"The Mourners," read by Bernard Malamud

Courtesy of Calliope Author Readings


 

 

List of Speakers

 

Alan Cheuse's latest book is An Authentic Captain Marvel Ring and Other Stories and he'll talk about how Malamud once paid a parking ticket for him.

 

Philip Davis is Malamud's biographer and the editor of the three-volume Complete Malamud for the Library of America, the first two volumes of which were recently published to mark the centenary of his birth. Davis is also the author of a (little known) collection of short stories entitled Malamud's People (1995), one of which faces this conundrum:

 

Q: When is a Jew most not a Catholic?  A: When he can't go to confession... 

 

Clark Blaise is the author of 25 books and the owner of "Bern's" Smith-Corona electric, which sits in his San Francisco study without a new ribbon. Blaise will talk about his walks with Malamud in Bennington, which always started with a visit to Robert Frost's grave, and Malamud's evocations of God — the census-taker, the ticket-seller, He who is forced by human suffering to recognize His own implacable fury and the need to change His ways.

 

Liesl Schillinger is a critic and translator who will discuss why The Fixer, in its male-female dynamics, is the most Dostoevskian novel ever written post-Dostoevsky.

 

Kevin Baker is the author, most recently, of the novel The Big Crowd. He will talk about how Bernard Malamud’s The Natural has nothing to do with Robert Redford, Kim Basinger, or Randy Newman’s heroic score.

Photo credit: Nina Subin

Téa Obreht is a fiction writer. Though no hat has ever been a friend of hers, she will be discussing “Rembrandt’s Hat.”

Photo credit: Beowulf Sheehan

Bharati Mukherjee is the author of eight novels (most recently, Miss New India, Desirable Daughters and The Tree Bride); two collections of short stories (Darkness and The Middleman & Other Stories); and the co-author, with Clark Blaise, of two books of non-fiction (Days and Nights in Calcutta and The Sorrow and the Terror: The Haunting Legacy of the Air India Tragedy), and numerous essays on immigration and American culture. She is the first naturalized U.S. citizen to win the National Book Critics’ Circle Award for Best Fiction. She is an Emerita Professor of English at the University of California, Berkeley.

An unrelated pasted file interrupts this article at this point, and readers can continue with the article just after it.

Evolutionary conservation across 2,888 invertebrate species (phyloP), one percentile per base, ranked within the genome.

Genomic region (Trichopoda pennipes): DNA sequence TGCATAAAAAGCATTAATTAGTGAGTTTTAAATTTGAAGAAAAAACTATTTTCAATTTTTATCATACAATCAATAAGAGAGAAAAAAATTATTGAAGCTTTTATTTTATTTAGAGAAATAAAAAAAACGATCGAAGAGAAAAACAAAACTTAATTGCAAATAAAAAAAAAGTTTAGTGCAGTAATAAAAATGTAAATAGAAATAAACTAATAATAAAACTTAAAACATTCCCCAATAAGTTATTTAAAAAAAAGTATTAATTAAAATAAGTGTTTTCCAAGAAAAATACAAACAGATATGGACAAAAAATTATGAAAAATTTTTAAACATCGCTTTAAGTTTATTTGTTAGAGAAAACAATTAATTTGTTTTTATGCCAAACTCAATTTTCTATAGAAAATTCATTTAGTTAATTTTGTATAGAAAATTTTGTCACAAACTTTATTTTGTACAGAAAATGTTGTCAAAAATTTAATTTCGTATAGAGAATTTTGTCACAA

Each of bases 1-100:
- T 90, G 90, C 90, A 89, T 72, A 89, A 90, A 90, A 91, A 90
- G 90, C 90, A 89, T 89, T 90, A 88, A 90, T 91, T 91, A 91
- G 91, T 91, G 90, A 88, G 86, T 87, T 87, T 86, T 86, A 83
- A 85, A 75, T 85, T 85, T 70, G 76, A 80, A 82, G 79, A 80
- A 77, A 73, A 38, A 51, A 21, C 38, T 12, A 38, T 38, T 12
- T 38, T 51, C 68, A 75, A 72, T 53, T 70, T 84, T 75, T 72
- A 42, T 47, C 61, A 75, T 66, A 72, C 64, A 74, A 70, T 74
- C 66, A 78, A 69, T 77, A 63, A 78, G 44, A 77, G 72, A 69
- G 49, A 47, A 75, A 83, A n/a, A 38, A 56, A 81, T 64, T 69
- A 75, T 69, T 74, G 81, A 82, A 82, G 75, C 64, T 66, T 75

Photo credit: Emma Dodge Hanson

Boris Fishman’s debut novel A Replacement Life is out from HarperCollins in June. He owes the draft that prevailed to Bernard Malamud, whom he read every morning before sitting down to write.

Photo credit: Rob Liguori

 


 

 

This event is sponsored in part by the The Library of America, Tablet Magazine, and the Jewish Book Council.

 

 

The Library of America is a nonprofit cultural organization dedicated to fostering greater appreciation of America’s literary heritage by publishing authoritative editions of the nation’s best and most significant writing. The first two volumes of its three-volume edition of the novels and stories of Bernard Malamud, edited by Philip Davis, have just been released, numbers 248 and 249 in the Library of America series.

 

Tablet is a daily online magazine of Jewish news, ideas, and culture. Launched in June 2009, it’s a project of the not-for-profit Nextbook Inc.

 

The Jewish Book Council is a not-for-profit organization devoted to the reading, writing and publishing of Jewish literature. For more Jewish literary blog posts, reviews of Jewish books, reading lists, book club resources, and to learn about awards and conferences, please visit www.jewishbookcouncil.org